BEIRUT — For a year, the main Lebanese political faction backed by the United States built a Sunni Muslim militia here under the guise of private security companies, Lebanese security experts and officials said.
The fighters, aligned with Saad Hariri's Future movement, were trained and armed to counter the heavily armed Shiite Muslim militant group Hezbollah and protect their turf in a potential military confrontation.
But in a single night late last week, the curious experiment in private-sector warfare crumbled.
Attacked by Hezbollah, the Future movement fighters quickly fled Beirut or gave up their weapons. Afterward, some of the fighters said they felt betrayed by their political patrons, who failed to give them the means to protect themselves while official security forces stood aside and let Hezbollah destroy them.
"We are prepared to fight for a few hours but not more," said one of the Sunni fighters in the waning moments of the battle. "Where do we get ammunition and weapons from? We are blocked. The roads are blocked. Even Saad Hariri has left us to face our fate alone."
The head of a conventional private security firm in Beirut, who spoke on condition of anonymity because of the sensitivity of the issue, said the Sunni force was "not really ready."
"You can't just spend millions of dollars to build an army in one year," he said. "They have to be motivated and believe in something. They have to be willing to die."
Lebanon's U.S.-backed government and the Iranian-backed opposition led by Hezbollah have been mired in a political stalemate for more than a year. The country has been without a president since November.
Amid the political crisis that has sharpened differences among various religious communities, Lebanon's army and Internal Security Forces had played a peacekeeping role, preventing clashes without confronting any of the different armed groups. They feared any robust intervention would break the unity of the armed forces and plunge the country into civil war.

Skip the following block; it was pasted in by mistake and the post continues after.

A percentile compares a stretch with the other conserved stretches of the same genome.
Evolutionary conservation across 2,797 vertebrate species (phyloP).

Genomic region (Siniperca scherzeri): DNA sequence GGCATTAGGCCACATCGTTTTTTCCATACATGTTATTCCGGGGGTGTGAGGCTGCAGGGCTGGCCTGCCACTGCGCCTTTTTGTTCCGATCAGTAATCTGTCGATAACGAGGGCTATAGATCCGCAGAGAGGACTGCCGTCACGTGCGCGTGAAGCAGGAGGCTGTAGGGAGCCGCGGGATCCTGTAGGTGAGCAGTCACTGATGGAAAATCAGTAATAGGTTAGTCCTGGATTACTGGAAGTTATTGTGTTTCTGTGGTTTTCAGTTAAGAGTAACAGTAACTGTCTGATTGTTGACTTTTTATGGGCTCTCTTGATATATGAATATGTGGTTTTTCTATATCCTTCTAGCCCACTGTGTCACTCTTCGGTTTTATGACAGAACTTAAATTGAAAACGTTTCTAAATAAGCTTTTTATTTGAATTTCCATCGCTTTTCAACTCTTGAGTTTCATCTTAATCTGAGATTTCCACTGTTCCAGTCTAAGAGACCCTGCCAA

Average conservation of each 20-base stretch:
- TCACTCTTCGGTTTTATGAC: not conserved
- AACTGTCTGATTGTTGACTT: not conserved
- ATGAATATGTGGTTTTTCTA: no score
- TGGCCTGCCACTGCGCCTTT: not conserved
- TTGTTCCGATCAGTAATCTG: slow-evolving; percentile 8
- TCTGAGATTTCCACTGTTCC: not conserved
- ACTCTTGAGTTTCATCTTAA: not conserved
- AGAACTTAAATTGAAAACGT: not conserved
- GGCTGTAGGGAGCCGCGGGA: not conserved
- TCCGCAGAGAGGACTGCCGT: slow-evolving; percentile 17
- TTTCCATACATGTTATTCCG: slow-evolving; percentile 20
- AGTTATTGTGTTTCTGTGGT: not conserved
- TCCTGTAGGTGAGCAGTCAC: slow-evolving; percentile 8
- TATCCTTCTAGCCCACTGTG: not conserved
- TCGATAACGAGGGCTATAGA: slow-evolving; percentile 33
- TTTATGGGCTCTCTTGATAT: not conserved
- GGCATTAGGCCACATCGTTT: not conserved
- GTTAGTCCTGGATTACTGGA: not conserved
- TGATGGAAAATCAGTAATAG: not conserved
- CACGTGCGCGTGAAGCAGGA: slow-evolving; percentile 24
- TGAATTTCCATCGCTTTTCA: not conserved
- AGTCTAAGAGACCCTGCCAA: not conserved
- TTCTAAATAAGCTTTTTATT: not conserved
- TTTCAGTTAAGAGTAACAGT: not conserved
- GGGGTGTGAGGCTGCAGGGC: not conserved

But the crisis has created a power vacuum. Hariri's deputies have denied his movement was building a militia, though ranking military officials, independent analysts and employees of the security firm, called Secure Plus, say it was doing just that.
Private security firms are the latest arrivals to a hodgepodge of armed groups that include Islamic militants inspired by Al Qaeda, Palestinian militias based in the country's dozen refugee camps and Hezbollah.
With speed that surprised observers, Hezbolllah last week took over West Beirut and crushed the Future movement's fighters.
Hezbollah said its move was aimed at stopping the government, which had outlawed the militant group's private communication system, from hampering its ability to confront Israel. But it appears the Shiite militia's main targets were the Future fighters, some of them operating under the guise of Secure Plus.
For months, Lebanese security officials in the army and the Internal Security Forces warily watched the growth of the Future-Secure Plus fighting force. Officials close to and inside Hezbollah said they were monitoring the growth of the potential threat.
Over the last year, Secure Plus went from a small security company to an organization with 3,000 employees and unofficial associates on the payroll, mostly poor Sunnis from the country's north. Some were armed with pistols and assault rifles.
"We have . . . thousands of young people in plainclothes working with us all over the country," a company official said before the clashes started.
Even those who feared the development hoped the Future movement's growing military capacity would create a "balance of terror" with the more heavily armed Shiite fighters, government officials and members of the group say.
"On the one side, Hezbollah has trained military groups allied with it," said a high-ranking official with the Internal Security Forces, which has received $60 million in training and equipment from the U.S.
"On the other side, the Future movement has created security firms to protect itself."
Secure Plus declined multiple requests for interviews. It was the largest of dozens of security firms that have sprung up in recent years. Run by retired Lebanese army officers, it ostensibly provides security for banks, hotels and offices. Hariri's media office denied there were any official links between Secure Plus and the Future movement.
"Future bloc has members of parliament, not fighters," said Hani Hammoud, a spokesman for Hariri. It "believes in the rule of law, and that it is up to official security and military agencies to resolve any problem that might arise."
Secure Plus employees, in beige pants and maroon shirts, were drilled for months in basic military training, including hand-to-hand combat. At least two dozen informal offices were opened in Beirut.